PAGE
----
Leaving aside the the iffy tourist scene in San Pedro de Atacama, there are three very good reasons for coming here – the clear skies day & night; it’s stunning geographical location; and some very ancient history dating back to the 9th century BC. The clear skies are there most days & nights, but especially at night – find a darker space to sit back and stare at the beautiful and clear array of stars, and indeed galaxies. To see the sky even better at night, we took a late evening tour with SpaceObs out to their site south of San Pedro, where there’s no ambient light, and had access to 12 telescopes of varying strengths – to see clearly things far away that we’ve never seen before. Recommended – see website!
We took in the local geography at the same time as the local history, by walking 4km from our hostel north alongside the Rio San Pedro (or Rio Grande), to the ‘El Pukara de Quitor’ (in Quechuan – the Fortress of Quitor, where Quitor is an ancient indigenous community – see wikipedia history in Spanish). The walk, and the views from the top of El Pukara and nearby viewing points, were breathtakingly beautiful on a clear sunny (very hot!) day – see pics below.
San Pedro, like all the villages & small towns in this region, sits beside a river or other water source (such as an oasis). Many are in river valleys, in San Pedro’s case between the mountainous Andes border between Chile/Bolivia (and Chile/Argentina) to the east, and a further mountain range (the Cordillera de Sal) to the near west. And so despite the heat & harshness of this remote desert region, there has been human habitation in these areas for a good 11,000 years – from hunter-gatherer groups, to herders and agricultural communities. And situated as it is on an ancient river, that feeds into the even larger Rio Loa – that travels from higher up in the Andes to the north, all the way to the Pacific sea (Chile’s longest river – info) – San Pedro is also on an ancient trade route dating back several thousand years.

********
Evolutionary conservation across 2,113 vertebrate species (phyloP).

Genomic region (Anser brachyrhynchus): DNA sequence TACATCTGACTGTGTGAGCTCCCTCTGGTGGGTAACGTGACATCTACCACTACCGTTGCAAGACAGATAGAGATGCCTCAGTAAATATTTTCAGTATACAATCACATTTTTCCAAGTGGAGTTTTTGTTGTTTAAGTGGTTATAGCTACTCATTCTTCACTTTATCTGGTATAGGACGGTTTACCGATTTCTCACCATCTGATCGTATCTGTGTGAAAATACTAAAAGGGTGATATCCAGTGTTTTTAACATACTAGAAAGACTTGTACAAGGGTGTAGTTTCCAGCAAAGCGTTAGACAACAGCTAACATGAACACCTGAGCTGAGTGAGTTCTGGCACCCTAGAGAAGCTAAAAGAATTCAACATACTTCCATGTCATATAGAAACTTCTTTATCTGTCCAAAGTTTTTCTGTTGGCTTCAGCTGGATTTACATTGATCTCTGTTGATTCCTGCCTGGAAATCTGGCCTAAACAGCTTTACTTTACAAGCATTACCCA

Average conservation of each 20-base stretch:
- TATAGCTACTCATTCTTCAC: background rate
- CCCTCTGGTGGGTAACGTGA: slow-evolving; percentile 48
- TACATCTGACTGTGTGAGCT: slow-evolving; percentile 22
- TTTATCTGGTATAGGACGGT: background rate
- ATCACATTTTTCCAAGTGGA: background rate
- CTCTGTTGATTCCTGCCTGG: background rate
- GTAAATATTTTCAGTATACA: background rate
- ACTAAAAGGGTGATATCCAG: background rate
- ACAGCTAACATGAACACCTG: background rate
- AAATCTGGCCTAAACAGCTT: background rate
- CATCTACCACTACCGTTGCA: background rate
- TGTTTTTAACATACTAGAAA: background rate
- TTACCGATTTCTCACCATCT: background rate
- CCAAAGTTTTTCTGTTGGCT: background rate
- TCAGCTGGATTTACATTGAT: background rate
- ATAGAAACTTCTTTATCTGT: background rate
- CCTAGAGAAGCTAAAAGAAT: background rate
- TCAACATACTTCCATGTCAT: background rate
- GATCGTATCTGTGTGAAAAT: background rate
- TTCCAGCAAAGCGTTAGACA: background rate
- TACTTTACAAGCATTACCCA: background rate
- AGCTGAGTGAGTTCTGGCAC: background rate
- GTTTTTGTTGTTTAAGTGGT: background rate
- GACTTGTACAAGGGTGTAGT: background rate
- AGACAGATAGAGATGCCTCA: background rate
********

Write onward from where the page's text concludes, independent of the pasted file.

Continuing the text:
So around 800-1000AD it had some economic & cultural interaction with the Tiwanaku culture/empire. From then until the Inca period it was a local base for Atecamena peoples, and during the Inca empire it was a key stop on their trade routes. Then of course came the Spanish invaders! The fortress is believed to have been constructed around the 12-13th centuries AD, partly as a defensive measure and also as a habitable community base – looking down over the Rio Pedro & its fertile valley where San Pedro is now, there was access to water & fertile land, as well as having unrivalled views in all directions.
In 1540 the Spanish ‘gringos’ reached the area and after a long battle stormed the fortress, taking revenge on the indigenous peoples who’d defended themselves, by beheading many and sticking the heads on poles on top of the fortress (oh those so civilised catholics eh!). However given the inaccessibility of the area, for centuries local people where left pretty much to their own devices. It is only in more recent times, with the discovery of various minerals in the region (mining), and more latterly scientific study & then tourism, that the area has been more disturbed. El Pukara de Quitor was only ‘rediscovered’ around 1982, who knows what other ancient history will come to light one day?
Here’s some pics of our day….